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Audubon uses Project ColonyWatch volunteers to find, protect birds in Hillsborough County

BRANDON — Tucked away behind a row of car dealerships, a nursery hatches every spring in an old water-filled sand mine a few city blocks from bustling State Road 60.

Motorists zoom back and forth to work or shopping centers, oblivious of the birds that make similar commutes for food and nest-building supplies as they transform a tiny island in the center of the pit into bird central.

Wood storks, roseate spoonbills, cormorants, anhinga and several kinds of egrets and herons swoop in and out of the noisy colony, making small but significant contributions to the continuation of their species.

Of the approximately 50,000 pairs of colonial water birds recorded as nesting in Hillsborough County each year, the vast majority raise their young on islands in Tampa Bay. But about 3,000 pairs choose out-of-the-way spots in such far-flung reaches as Citrus Park in northwest Hillsborough, Cross Creek in the northeast, East Lake and Robles Park in the county's center. In east Hillsborough, the nesting takes place in Medard Park, east of Valrico, and as far south as Cockroach Bay near Ruskin.

"A lot of them are at little places like this," said Ann Paul, regional coordinator for Audubon of Florida's Coastal Islands Sanctuaries program, as she stood near the shore of the watery pit on the western fringe of Brandon.

"These kinds of places add up."

Last week, she chose the Brandon pit for a training session for volunteers in Project ColonyWatch, a program Audubon started about seven years ago. With only two paid staffers, it's difficult to visit the 12 to 15 known small rookeries in Hillsborough more than once a season, Paul said.

• • •

This year, Tampa Audubon Society members stepped up to help. About a dozen turned out last week for the program's kickoff of a nest-watching season that will last until about July.

Paul gave the group tips on how to respect private property, how to identify nesting pairs, how to distinguish big chicks from their parents and how to count different species when their nests are many and varied.

"We want to know if the colony gets negatively impacted so we can work together for a better solution," she said. Sometimes volunteers observe a colony starting strong early in the season, only to be abandoned a few months in. Usually that means a storm or predators destroyed the rookery, Paul said.

Sometimes the birds will start again in the same spot later in the season, she said. Other times, they'll give up or try another location.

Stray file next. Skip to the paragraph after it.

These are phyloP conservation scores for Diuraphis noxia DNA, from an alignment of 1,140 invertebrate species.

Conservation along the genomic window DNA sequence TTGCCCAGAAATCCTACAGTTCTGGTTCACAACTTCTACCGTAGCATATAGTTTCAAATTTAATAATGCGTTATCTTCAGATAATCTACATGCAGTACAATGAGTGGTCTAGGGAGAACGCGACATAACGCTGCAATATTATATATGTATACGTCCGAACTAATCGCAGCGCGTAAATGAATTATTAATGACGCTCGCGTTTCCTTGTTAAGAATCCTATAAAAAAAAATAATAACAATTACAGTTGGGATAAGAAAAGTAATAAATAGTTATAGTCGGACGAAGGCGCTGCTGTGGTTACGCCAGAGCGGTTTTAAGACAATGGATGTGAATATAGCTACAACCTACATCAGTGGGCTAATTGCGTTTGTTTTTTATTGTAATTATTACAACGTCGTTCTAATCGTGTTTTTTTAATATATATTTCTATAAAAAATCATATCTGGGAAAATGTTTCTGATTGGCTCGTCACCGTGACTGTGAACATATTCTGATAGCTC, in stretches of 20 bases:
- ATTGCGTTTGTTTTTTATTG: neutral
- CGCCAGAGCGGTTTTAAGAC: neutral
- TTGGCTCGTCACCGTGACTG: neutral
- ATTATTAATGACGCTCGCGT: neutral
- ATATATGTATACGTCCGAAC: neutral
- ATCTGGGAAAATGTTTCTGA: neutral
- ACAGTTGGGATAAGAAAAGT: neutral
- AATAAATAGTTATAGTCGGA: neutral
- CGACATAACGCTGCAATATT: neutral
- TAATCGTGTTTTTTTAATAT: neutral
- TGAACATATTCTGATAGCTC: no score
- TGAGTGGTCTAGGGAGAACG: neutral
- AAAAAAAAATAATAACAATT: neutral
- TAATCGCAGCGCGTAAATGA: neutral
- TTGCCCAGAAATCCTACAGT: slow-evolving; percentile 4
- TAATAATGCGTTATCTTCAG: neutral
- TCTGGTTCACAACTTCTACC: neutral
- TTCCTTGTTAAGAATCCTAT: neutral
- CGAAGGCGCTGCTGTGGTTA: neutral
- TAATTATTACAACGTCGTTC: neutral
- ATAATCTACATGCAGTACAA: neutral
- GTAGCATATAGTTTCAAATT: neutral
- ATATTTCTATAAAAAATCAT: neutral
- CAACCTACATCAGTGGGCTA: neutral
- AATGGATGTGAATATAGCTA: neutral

Paul said factors that make birds see home-sweet-home often pose dangers for humans. She pointed to signs posted at the pit, warning of alligators.

"The alligator is totally our friend here because that is why the raccoons and feral cats don't come in," Paul said. However, the reptilian presence means ColonyWatch participants need to stay a safe distance from the water's edge, she added.

Water birds often choose to nest on islands to reduce the threat of predators, she said.

Information collected by the ColonyWatch program is useful to federal and state agencies that make decisions about special protections for birds at risk of extinction, Paul said. Seasonal habitat information also can be important to planning agencies that review sites for development and may not see wildlife use if they visit when nesting is not ongoing.

"That's information nobody else has, and I think that's really valuable," Paul told volunteers. "That's the team you are on."

• • •

Volunteers also have helped Audubon add colonies to its lists.

Sandy Reed of Valrico recently spotted a previously undocumented bird colony on an island in the middle of a pond and alerted Audubon experts. She said she had lived in the area for 20 years without realizing such wildlife activities were going on in suburban neighborhoods. About two years ago, she joined Tampa Audubon.

"My kids have fledged, and I'm retired," Reed said. "So now I have time for the birds."

People also can help the birds have a successful nesting season by avoiding any activity that might cause adult birds to leave their nests unattended, including getting too close. Audubon staff members will patrol coastal islands during the upcoming Memorial Day weekend to remind boaters to stay away if signs warn of bird colonies.

Susan Marschalk Green can be reached at [email protected]

>> fast facts

Want to help?

For information about

ColonyWatch, or to report a bird colony, call Audubon at (813) 623-6826. The Tampa Audubon Society can be reached at [email protected] or on Facebook.

Audubon uses Project ColonyWatch volunteers to find, protect birds in Hillsborough County 05/12/11 [Last modified: Thursday, May 12, 2011 4:30am]
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